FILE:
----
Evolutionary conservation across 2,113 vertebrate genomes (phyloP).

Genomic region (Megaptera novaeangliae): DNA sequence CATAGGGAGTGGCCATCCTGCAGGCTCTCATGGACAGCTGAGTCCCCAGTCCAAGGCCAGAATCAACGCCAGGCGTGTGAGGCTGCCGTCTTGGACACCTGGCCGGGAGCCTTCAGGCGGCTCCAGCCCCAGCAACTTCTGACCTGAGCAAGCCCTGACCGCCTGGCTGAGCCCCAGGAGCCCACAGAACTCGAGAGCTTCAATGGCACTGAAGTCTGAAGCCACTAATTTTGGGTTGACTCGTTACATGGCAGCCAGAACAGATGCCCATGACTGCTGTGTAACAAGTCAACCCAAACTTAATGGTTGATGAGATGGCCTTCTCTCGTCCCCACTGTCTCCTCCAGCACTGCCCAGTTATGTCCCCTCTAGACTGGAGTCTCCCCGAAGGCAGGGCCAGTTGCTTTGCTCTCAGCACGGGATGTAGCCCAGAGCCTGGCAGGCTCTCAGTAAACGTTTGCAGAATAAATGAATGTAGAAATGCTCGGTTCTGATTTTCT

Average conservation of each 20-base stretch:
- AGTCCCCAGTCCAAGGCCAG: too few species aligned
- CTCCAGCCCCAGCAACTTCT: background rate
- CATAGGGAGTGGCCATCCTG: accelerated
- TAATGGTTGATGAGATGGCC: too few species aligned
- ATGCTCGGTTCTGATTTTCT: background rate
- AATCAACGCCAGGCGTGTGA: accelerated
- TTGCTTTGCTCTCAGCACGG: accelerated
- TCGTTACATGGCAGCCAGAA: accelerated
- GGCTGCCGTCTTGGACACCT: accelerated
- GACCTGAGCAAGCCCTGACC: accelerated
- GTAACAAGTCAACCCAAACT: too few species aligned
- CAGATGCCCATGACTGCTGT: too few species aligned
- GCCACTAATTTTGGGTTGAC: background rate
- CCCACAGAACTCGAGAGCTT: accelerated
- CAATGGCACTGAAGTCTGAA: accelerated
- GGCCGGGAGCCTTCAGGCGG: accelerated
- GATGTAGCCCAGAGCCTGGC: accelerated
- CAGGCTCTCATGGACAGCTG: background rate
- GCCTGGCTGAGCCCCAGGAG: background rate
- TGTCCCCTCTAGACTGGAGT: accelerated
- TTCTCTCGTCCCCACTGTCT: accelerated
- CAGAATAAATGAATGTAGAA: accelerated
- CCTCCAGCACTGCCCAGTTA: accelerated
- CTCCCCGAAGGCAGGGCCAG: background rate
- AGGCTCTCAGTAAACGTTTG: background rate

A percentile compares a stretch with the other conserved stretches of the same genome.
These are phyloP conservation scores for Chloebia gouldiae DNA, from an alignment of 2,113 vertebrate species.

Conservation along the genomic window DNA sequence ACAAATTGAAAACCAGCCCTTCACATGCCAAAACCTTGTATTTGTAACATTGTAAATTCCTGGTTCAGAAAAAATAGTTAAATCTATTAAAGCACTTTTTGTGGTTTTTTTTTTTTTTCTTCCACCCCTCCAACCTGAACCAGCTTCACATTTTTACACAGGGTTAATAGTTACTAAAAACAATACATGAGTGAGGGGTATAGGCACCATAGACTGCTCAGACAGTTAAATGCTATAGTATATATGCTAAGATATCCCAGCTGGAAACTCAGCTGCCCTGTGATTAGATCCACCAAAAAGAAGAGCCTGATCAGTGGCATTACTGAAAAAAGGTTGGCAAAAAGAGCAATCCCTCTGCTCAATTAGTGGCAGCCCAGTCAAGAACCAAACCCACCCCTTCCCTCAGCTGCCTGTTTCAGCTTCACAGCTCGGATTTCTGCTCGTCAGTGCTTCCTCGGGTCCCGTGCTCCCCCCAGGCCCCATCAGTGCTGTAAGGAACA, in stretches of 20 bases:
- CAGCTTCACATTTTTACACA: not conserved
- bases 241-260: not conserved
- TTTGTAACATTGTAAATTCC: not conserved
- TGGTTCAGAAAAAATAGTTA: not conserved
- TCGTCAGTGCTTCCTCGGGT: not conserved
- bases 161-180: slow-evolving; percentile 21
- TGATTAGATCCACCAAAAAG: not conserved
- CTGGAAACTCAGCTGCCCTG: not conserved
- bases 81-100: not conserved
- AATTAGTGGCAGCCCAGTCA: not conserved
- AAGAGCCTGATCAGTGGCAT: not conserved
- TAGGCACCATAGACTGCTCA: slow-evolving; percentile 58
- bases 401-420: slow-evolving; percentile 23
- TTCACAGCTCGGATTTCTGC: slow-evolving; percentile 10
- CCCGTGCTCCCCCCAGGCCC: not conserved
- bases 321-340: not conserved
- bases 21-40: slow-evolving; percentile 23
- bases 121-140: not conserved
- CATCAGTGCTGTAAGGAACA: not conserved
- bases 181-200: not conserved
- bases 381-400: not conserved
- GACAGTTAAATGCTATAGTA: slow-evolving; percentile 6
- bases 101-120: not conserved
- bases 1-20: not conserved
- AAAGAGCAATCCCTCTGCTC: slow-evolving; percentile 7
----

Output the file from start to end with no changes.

Evolutionary conservation across 2,113 vertebrate genomes (phyloP).

Genomic region (Megaptera novaeangliae): DNA sequence CATAGGGAGTGGCCATCCTGCAGGCTCTCATGGACAGCTGAGTCCCCAGTCCAAGGCCAGAATCAACGCCAGGCGTGTGAGGCTGCCGTCTTGGACACCTGGCCGGGAGCCTTCAGGCGGCTCCAGCCCCAGCAACTTCTGACCTGAGCAAGCCCTGACCGCCTGGCTGAGCCCCAGGAGCCCACAGAACTCGAGAGCTTCAATGGCACTGAAGTCTGAAGCCACTAATTTTGGGTTGACTCGTTACATGGCAGCCAGAACAGATGCCCATGACTGCTGTGTAACAAGTCAACCCAAACTTAATGGTTGATGAGATGGCCTTCTCTCGTCCCCACTGTCTCCTCCAGCACTGCCCAGTTATGTCCCCTCTAGACTGGAGTCTCCCCGAAGGCAGGGCCAGTTGCTTTGCTCTCAGCACGGGATGTAGCCCAGAGCCTGGCAGGCTCTCAGTAAACGTTTGCAGAATAAATGAATGTAGAAATGCTCGGTTCTGATTTTCT

Average conservation of each 20-base stretch:
- AGTCCCCAGTCCAAGGCCAG: too few species aligned
- CTCCAGCCCCAGCAACTTCT: background rate
- CATAGGGAGTGGCCATCCTG: accelerated
- TAATGGTTGATGAGATGGCC: too few species aligned
- ATGCTCGGTTCTGATTTTCT: background rate
- AATCAACGCCAGGCGTGTGA: accelerated
- TTGCTTTGCTCTCAGCACGG: accelerated
- TCGTTACATGGCAGCCAGAA: accelerated
- GGCTGCCGTCTTGGACACCT: accelerated
- GACCTGAGCAAGCCCTGACC: accelerated
- GTAACAAGTCAACCCAAACT: too few species aligned
- CAGATGCCCATGACTGCTGT: too few species aligned
- GCCACTAATTTTGGGTTGAC: background rate
- CCCACAGAACTCGAGAGCTT: accelerated
- CAATGGCACTGAAGTCTGAA: accelerated
- GGCCGGGAGCCTTCAGGCGG: accelerated
- GATGTAGCCCAGAGCCTGGC: accelerated
- CAGGCTCTCATGGACAGCTG: background rate
- GCCTGGCTGAGCCCCAGGAG: background rate
- TGTCCCCTCTAGACTGGAGT: accelerated
- TTCTCTCGTCCCCACTGTCT: accelerated
- CAGAATAAATGAATGTAGAA: accelerated
- CCTCCAGCACTGCCCAGTTA: accelerated
- CTCCCCGAAGGCAGGGCCAG: background rate
- AGGCTCTCAGTAAACGTTTG: background rate

A percentile compares a stretch with the other conserved stretches of the same genome.
These are phyloP conservation scores for Chloebia gouldiae DNA, from an alignment of 2,113 vertebrate species.

Conservation along the genomic window DNA sequence ACAAATTGAAAACCAGCCCTTCACATGCCAAAACCTTGTATTTGTAACATTGTAAATTCCTGGTTCAGAAAAAATAGTTAAATCTATTAAAGCACTTTTTGTGGTTTTTTTTTTTTTTCTTCCACCCCTCCAACCTGAACCAGCTTCACATTTTTACACAGGGTTAATAGTTACTAAAAACAATACATGAGTGAGGGGTATAGGCACCATAGACTGCTCAGACAGTTAAATGCTATAGTATATATGCTAAGATATCCCAGCTGGAAACTCAGCTGCCCTGTGATTAGATCCACCAAAAAGAAGAGCCTGATCAGTGGCATTACTGAAAAAAGGTTGGCAAAAAGAGCAATCCCTCTGCTCAATTAGTGGCAGCCCAGTCAAGAACCAAACCCACCCCTTCCCTCAGCTGCCTGTTTCAGCTTCACAGCTCGGATTTCTGCTCGTCAGTGCTTCCTCGGGTCCCGTGCTCCCCCCAGGCCCCATCAGTGCTGTAAGGAACA, in stretches of 20 bases:
- CAGCTTCACATTTTTACACA: not conserved
- bases 241-260: not conserved
- TTTGTAACATTGTAAATTCC: not conserved
- TGGTTCAGAAAAAATAGTTA: not conserved
- TCGTCAGTGCTTCCTCGGGT: not conserved
- bases 161-180: slow-evolving; percentile 21
- TGATTAGATCCACCAAAAAG: not conserved
- CTGGAAACTCAGCTGCCCTG: not conserved
- bases 81-100: not conserved
- AATTAGTGGCAGCCCAGTCA: not conserved
- AAGAGCCTGATCAGTGGCAT: not conserved
- TAGGCACCATAGACTGCTCA: slow-evolving; percentile 58
- bases 401-420: slow-evolving; percentile 23
- TTCACAGCTCGGATTTCTGC: slow-evolving; percentile 10
- CCCGTGCTCCCCCCAGGCCC: not conserved
- bases 321-340: not conserved
- bases 21-40: slow-evolving; percentile 23
- bases 121-140: not conserved
- CATCAGTGCTGTAAGGAACA: not conserved
- bases 181-200: not conserved
- bases 381-400: not conserved
- GACAGTTAAATGCTATAGTA: slow-evolving; percentile 6
- bases 101-120: not conserved
- bases 1-20: not conserved
- AAAGAGCAATCCCTCTGCTC: slow-evolving; percentile 7